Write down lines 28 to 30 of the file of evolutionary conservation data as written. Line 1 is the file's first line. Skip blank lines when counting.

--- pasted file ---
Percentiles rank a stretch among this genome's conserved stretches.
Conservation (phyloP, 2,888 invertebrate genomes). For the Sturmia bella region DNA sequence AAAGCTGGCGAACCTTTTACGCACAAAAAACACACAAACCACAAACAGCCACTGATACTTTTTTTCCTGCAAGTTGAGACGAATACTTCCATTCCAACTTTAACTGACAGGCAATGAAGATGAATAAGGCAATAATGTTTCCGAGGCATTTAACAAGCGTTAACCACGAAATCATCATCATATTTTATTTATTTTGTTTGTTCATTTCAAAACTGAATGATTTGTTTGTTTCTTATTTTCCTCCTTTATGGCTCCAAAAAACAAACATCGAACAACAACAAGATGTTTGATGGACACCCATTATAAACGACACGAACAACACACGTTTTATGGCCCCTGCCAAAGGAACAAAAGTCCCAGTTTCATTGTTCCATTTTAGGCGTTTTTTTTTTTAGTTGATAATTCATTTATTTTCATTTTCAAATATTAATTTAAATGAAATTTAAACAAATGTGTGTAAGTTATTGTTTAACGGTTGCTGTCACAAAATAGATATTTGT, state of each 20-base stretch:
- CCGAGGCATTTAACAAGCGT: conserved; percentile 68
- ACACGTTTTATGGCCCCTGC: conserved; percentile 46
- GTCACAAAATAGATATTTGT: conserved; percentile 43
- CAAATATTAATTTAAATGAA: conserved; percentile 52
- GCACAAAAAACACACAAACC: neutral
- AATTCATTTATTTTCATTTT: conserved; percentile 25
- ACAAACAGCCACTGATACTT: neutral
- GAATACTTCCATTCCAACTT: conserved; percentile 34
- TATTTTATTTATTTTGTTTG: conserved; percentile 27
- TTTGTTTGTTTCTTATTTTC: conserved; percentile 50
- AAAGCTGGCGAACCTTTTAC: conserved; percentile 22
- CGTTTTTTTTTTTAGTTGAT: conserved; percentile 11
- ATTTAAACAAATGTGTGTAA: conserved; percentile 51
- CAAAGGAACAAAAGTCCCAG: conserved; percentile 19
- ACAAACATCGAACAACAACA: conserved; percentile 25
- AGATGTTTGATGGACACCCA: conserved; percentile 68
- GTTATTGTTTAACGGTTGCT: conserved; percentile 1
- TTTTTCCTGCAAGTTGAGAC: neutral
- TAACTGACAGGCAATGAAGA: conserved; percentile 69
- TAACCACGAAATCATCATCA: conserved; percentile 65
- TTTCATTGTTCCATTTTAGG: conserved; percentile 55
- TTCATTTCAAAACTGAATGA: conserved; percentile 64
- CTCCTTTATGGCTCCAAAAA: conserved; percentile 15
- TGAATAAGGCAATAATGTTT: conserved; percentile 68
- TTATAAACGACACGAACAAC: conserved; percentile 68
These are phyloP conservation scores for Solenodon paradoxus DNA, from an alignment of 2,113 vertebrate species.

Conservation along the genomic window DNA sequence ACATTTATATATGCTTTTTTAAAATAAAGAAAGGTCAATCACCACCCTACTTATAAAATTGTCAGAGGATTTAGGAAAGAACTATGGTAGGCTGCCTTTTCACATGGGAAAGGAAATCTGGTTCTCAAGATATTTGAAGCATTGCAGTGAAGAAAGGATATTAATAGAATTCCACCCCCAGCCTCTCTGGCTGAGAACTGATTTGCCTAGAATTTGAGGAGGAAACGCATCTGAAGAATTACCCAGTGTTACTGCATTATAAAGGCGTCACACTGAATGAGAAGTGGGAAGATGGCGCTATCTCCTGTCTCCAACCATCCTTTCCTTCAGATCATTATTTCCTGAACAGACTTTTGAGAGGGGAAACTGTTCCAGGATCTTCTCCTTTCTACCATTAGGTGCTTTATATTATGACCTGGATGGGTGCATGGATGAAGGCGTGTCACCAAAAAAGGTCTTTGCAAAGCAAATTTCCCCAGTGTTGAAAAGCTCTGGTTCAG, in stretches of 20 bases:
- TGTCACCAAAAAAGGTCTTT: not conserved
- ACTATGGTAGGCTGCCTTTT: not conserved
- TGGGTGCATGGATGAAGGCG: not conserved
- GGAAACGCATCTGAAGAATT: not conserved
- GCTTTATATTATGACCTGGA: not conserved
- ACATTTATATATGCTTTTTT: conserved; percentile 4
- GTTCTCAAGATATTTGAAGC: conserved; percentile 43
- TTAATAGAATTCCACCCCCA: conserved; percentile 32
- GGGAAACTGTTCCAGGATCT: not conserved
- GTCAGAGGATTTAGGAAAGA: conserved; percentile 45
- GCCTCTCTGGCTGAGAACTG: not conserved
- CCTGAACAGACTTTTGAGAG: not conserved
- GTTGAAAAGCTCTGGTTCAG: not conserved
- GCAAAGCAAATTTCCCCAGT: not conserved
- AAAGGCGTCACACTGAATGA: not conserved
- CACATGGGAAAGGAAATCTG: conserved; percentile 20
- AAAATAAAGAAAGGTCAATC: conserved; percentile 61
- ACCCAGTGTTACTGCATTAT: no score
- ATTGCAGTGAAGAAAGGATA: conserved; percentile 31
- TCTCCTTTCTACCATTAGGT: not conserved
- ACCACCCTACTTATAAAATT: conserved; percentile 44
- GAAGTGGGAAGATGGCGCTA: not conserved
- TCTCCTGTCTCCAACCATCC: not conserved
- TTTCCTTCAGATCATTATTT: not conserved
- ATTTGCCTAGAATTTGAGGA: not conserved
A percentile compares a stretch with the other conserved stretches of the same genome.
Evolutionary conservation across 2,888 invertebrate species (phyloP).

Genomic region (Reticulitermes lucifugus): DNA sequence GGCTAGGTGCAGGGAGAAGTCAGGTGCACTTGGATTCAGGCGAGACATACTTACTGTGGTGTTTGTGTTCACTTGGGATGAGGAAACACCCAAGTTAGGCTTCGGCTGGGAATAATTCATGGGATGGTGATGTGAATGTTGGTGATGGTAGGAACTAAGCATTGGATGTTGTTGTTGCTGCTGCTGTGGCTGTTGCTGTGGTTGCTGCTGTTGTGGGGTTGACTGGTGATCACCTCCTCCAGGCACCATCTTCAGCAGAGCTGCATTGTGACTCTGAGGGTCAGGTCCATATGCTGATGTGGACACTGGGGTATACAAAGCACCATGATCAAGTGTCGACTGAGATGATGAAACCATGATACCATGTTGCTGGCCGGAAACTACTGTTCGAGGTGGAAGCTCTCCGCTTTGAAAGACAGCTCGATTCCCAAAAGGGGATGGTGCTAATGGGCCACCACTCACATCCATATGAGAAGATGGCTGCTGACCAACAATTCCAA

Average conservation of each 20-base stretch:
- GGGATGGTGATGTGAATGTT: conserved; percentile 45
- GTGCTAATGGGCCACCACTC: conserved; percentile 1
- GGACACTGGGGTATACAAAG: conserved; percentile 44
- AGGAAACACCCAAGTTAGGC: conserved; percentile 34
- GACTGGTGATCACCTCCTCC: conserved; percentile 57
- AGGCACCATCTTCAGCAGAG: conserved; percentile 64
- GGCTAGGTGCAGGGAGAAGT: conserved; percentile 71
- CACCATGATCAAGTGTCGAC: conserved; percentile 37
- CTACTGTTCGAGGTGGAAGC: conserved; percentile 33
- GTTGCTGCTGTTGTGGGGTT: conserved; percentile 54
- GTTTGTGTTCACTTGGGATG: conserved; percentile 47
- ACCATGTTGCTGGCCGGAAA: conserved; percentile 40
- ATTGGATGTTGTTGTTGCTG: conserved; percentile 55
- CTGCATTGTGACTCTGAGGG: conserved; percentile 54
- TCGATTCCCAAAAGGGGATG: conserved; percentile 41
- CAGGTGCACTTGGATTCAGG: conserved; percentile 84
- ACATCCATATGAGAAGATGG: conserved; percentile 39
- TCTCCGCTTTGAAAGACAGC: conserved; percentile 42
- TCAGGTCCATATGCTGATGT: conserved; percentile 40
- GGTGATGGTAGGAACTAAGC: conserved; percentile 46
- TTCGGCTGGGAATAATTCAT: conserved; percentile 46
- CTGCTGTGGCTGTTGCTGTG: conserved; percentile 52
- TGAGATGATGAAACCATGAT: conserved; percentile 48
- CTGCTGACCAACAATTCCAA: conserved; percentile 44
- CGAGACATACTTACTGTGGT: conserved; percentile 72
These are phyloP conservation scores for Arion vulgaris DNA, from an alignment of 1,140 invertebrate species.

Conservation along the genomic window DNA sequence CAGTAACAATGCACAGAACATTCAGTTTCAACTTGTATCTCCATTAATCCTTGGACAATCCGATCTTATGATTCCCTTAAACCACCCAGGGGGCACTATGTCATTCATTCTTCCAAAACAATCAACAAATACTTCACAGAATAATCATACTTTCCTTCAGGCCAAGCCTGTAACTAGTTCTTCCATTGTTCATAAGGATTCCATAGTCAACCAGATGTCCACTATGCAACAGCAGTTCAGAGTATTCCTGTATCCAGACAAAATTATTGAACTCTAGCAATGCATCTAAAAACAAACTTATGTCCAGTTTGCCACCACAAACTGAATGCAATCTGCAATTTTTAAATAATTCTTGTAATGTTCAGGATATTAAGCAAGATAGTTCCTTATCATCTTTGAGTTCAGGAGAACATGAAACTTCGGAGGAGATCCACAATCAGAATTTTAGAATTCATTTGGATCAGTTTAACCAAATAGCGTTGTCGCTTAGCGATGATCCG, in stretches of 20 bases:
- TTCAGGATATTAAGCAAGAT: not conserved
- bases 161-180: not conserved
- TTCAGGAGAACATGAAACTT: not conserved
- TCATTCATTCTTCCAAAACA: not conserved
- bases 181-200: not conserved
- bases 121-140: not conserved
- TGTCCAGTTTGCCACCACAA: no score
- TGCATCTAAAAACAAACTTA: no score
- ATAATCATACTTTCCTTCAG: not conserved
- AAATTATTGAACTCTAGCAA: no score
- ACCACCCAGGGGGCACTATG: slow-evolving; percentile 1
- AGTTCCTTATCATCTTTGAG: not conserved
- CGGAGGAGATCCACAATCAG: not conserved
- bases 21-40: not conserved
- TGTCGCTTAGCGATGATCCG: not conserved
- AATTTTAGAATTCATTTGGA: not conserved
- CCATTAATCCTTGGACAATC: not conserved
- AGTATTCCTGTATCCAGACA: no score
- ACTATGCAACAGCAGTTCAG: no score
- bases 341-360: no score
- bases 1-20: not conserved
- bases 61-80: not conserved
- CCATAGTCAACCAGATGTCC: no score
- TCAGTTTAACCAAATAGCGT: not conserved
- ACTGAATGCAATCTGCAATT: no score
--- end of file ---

These are phyloP conservation scores for Solenodon paradoxus DNA, from an alignment of 2,113 vertebrate species.

Conservation along the genomic window DNA sequence ACATTTATATATGCTTTTTTAAAATAAAGAAAGGTCAATCACCACCCTACTTATAAAATTGTCAGAGGATTTAGGAAAGAACTATGGTAGGCTGCCTTTTCACATGGGAAAGGAAATCTGGTTCTCAAGATATTTGAAGCATTGCAGTGAAGAAAGGATATTAATAGAATTCCACCCCCAGCCTCTCTGGCTGAGAACTGATTTGCCTAGAATTTGAGGAGGAAACGCATCTGAAGAATTACCCAGTGTTACTGCATTATAAAGGCGTCACACTGAATGAGAAGTGGGAAGATGGCGCTATCTCCTGTCTCCAACCATCCTTTCCTTCAGATCATTATTTCCTGAACAGACTTTTGAGAGGGGAAACTGTTCCAGGATCTTCTCCTTTCTACCATTAGGTGCTTTATATTATGACCTGGATGGGTGCATGGATGAAGGCGTGTCACCAAAAAAGGTCTTTGCAAAGCAAATTTCCCCAGTGTTGAAAAGCTCTGGTTCAG, in stretches of 20 bases:
- TGTCACCAAAAAAGGTCTTT: not conserved